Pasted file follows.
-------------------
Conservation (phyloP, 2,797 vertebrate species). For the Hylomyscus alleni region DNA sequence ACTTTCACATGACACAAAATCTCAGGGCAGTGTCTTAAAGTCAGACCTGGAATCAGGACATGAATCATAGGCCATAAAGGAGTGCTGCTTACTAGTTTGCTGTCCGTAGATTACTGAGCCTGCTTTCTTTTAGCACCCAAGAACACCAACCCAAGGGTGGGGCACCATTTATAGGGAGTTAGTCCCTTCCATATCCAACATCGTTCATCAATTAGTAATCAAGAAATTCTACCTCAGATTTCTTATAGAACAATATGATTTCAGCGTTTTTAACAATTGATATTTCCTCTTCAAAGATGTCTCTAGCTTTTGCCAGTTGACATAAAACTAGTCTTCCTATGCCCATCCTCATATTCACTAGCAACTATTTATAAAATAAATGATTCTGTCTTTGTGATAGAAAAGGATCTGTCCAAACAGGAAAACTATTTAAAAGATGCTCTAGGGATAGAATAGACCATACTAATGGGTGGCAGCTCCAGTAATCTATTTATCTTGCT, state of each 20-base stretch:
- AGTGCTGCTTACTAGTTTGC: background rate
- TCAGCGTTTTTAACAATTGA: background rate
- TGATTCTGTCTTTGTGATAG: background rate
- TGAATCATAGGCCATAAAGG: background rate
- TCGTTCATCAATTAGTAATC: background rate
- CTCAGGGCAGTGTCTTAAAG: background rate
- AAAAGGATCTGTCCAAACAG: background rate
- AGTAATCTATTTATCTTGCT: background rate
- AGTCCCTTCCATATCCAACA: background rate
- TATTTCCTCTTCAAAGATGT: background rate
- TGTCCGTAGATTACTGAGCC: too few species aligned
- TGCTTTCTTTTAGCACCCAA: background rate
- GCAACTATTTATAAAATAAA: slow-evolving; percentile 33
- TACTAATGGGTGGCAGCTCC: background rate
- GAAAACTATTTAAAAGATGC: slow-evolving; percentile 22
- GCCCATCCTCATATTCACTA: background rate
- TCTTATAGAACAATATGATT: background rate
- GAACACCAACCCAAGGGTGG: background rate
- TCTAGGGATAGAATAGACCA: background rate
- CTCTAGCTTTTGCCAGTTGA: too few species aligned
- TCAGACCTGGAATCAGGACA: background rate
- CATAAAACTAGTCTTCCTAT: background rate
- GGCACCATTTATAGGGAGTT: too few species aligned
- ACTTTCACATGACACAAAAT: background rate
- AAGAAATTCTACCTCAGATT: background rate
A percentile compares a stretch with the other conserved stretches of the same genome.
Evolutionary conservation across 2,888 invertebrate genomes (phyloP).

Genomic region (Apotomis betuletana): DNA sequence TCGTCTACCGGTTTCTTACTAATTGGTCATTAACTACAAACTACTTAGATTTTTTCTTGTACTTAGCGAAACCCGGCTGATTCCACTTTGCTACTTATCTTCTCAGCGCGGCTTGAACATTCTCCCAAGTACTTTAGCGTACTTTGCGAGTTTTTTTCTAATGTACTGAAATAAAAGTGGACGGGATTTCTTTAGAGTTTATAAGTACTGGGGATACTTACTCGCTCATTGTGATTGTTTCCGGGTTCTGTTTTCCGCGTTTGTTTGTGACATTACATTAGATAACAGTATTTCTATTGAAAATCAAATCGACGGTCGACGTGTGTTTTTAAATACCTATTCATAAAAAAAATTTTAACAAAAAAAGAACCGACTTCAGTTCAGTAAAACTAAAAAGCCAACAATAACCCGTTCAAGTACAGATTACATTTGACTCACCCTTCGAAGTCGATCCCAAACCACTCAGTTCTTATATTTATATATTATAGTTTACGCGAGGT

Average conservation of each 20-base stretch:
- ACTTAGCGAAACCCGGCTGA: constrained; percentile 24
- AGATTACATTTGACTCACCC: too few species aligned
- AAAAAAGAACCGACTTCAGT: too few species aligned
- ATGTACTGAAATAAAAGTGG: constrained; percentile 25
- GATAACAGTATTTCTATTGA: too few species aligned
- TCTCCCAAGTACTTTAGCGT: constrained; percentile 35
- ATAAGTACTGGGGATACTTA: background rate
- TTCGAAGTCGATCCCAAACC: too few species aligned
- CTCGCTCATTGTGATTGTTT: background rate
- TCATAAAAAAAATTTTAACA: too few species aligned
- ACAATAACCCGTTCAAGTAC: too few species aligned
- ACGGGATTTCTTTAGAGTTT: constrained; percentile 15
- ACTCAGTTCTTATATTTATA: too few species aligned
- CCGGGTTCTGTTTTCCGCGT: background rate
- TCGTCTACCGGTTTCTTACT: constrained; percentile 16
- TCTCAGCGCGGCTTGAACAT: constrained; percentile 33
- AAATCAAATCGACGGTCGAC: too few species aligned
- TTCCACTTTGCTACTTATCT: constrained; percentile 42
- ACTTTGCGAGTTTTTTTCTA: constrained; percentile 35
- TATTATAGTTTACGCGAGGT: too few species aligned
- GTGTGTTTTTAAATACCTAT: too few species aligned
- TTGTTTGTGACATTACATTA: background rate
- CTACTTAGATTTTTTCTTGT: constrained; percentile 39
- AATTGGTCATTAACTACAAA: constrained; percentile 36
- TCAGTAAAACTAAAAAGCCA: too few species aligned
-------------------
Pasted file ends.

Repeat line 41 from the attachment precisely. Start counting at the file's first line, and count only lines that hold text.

- ACAATAACCCGTTCAAGTAC: too few species aligned